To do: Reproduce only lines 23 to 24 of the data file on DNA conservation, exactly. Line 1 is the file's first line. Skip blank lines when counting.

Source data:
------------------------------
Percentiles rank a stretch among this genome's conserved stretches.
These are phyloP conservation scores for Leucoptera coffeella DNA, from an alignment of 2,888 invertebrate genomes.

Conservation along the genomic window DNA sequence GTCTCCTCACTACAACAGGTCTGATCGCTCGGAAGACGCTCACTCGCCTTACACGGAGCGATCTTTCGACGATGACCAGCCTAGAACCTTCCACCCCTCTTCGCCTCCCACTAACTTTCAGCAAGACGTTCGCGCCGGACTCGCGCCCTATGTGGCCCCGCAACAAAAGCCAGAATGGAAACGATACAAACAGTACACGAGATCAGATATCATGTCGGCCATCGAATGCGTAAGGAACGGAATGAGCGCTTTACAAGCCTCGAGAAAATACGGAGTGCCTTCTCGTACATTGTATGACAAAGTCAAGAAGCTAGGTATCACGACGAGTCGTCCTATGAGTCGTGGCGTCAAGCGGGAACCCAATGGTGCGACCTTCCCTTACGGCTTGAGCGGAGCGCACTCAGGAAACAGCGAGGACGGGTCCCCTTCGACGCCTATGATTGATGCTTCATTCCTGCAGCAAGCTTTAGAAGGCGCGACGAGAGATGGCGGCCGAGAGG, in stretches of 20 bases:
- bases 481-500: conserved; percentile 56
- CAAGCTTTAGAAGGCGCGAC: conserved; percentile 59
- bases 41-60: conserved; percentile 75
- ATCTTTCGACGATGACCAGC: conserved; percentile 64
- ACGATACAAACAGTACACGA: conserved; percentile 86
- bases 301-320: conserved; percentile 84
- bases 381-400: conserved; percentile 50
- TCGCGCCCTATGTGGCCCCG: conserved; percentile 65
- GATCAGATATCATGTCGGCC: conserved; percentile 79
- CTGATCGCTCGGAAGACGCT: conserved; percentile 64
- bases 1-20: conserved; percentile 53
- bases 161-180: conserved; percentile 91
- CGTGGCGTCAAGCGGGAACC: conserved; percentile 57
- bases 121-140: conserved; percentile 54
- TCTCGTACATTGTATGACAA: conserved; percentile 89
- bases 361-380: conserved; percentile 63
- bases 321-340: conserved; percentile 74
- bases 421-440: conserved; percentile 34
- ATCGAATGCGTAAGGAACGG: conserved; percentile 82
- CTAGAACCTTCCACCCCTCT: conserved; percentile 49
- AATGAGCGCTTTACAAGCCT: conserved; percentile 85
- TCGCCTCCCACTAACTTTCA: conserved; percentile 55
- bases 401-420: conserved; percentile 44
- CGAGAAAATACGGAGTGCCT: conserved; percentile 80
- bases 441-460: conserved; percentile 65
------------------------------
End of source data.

- CTAGAACCTTCCACCCCTCT: conserved; percentile 49
- AATGAGCGCTTTACAAGCCT: conserved; percentile 85